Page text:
New whale-stranding suspect

Sonar: Scientists are looking at the acoustical ping-pings of Navy ships as a cause of marine mammals losing their way and dying.

Medicine & Science

October 11, 2004|By Dennis O'Brien | Dennis O'Brien,SUN STAFF

It remains one of the great mysteries of marine science: Why do whales and other marine mammals strand themselves, swimming into shallow waters and washing ashore to die?

Decades of research show that many of the strandings are caused by age-old maritime hazards: collisions with ships, infections from parasites, starvation and old age.

But scientists have a new suspect these days: Navy sonar.

Whales, dolphins and other marine mammals use echolocation - a kind of natural sonar -to detect predators, hunt for food, find mates, keep track of offspring and orient themselves in a dark and murky world.

"These are acoustic animals, they use sound the way we use vision to orient ourselves and find their way," said Brandon Southall, an expert on marine mammal bioacoustics with the National Oceanic and Atmospheric Administration.

Some marine mammal experts say that Navy sonar, which generates intense sound waves that bounce off objects to reveal their location, confuses the animals and disrupts normal ability to navigate.

Sonar-related strandings are occurring more often as the Navy increases its use of sonar in coastal areas. Since the 1980s, it has caused the stranding of dozens of marine mammals, said the Natural Resources Defense Council (NRDC), a California environmental group.

Navy officials say that sonar - by itself - does not automatically cause whale strandings.

"The idea that there's a cause and effect relationship is tenuous at best," said Capt. Mark Boensel, director of environmental readiness for the Chief of Naval Operations.

Navy sonar isn't the only potential problem. Oil company geologists blast ocean beds with high powered air guns to find deep-sea oil deposits. About 80,000 commercial ships, fishing boats and other craft ply oceans every day, sending waves of sound into the depths.

"The oceans are extremely noisy places," said Mardi C. Hastings, a scientist in the Office of Naval Research. Hastings spoke last month at an NOAA-sponsored gathering on marine mammals and noise at the National Aquarium in Baltimore.

At Congress' urging, the U.S. Marine Mammal Commission has set up an advisory panel to find ways to reduce the impact of noise created by all three sources. The group is holding hearings and will issue a report in the spring.

Meanwhile, Navy sonar faces the most intense scrutiny. NRDC sued the Navy two years ago over a plan to use a new type of low-frequency sonar which, environmentalists claimed, would harm whales and other mammals. The group won a judgment that restricts sonar use to Asian waters. But now it's considering another suit over the Navy's more widely used, mid-frequency sonar, deployed in training exercises on 60 percent of the Navy's 300 vessels.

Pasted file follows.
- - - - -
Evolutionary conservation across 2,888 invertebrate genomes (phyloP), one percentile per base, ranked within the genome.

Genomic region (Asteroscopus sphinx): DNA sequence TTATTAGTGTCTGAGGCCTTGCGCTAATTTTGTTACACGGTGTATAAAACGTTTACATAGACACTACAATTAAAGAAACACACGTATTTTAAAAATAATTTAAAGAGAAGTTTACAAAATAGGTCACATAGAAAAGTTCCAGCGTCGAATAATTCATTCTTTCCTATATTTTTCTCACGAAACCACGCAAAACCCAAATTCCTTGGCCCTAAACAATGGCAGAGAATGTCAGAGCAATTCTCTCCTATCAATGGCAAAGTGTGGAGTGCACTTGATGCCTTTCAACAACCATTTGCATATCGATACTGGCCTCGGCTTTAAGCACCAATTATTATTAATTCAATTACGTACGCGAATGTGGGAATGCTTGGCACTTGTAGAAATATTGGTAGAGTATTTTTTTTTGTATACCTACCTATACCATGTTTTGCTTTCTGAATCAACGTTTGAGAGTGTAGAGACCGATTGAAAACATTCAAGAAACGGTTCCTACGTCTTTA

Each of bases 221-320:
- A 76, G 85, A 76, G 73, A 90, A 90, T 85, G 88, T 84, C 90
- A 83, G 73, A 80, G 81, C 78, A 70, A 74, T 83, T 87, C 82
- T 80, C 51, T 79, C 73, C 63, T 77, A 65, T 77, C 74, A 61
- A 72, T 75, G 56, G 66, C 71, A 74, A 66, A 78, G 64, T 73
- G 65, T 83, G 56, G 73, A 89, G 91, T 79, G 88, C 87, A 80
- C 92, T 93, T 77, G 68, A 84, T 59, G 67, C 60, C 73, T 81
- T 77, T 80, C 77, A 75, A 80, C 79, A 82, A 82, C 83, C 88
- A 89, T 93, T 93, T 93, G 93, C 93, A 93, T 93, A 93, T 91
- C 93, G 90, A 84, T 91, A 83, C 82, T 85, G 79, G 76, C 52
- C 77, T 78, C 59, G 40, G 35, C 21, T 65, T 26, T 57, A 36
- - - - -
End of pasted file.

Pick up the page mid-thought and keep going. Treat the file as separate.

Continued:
"We don't think that whales should have to die for what are essentially practice sessions," said Joel Reynolds, an NRDC lawyer.

Navy officials say close-in sonar training is critical to deal with a new generation of quieter, diesel-electric submarines, acquired by several foreign navies, that threaten coastal areas.

Navy officials acknowledge that given the right conditions - as occurred in the Bahamas in 2000 - sonar can kill whales. Seventeen, mostly rare beaked whales, stranded themselves over 150 miles of shoreline within 24 hours after a Navy exercise.

But in that case, an unusual mix of conditions, including sea-floor topography, ocean temperatures and salinity levels, combined with the sonar to cause the strandings, Boensel said.

After the Bahamas incident, Boensel said, the Navy stopped using sonar in the area and avoids waters with similar conditions. Navy officials say they also try to minimize damage by shutting down sonar within 500 yards of marine mammals, training lookouts to spot the animals at sea and holding exercises in waters where whales don't normally swim.

The Navy also spends $10 million a year to study the problem - 70 percent of all U.S. research on the subject. And it dispatches scientists tostrandings each time one is reported. "The U.S. Navy does not go out to sea with the intention of harming animals," Boensel said. "That's not what we're about."

Most of the strandings are confined to a species. "It's the beaked whales that seem to have some type of sensitivity to midrange sonar," said Frank Stone, the Navy's marine mammal program manager.

Exactly why is a mystery.

"We just don't have enough hard data on their physiology and behavior to do anything besides speculate," said James Mead of the Smithsonian Institution, a nationally known expert on beaked whales.

One reason so little is known is that the animals are so elusive - diving as deep as 4,000 feet.

In research near Italy this summer, scientists from the Woods Hole Oceanographic Institute tracked four beaked whales by attaching miniature acoustic recorders to their bodies. They discovered that the whales only begin to make the clicking sounds they use to locate prey at depths of about 650 feet.

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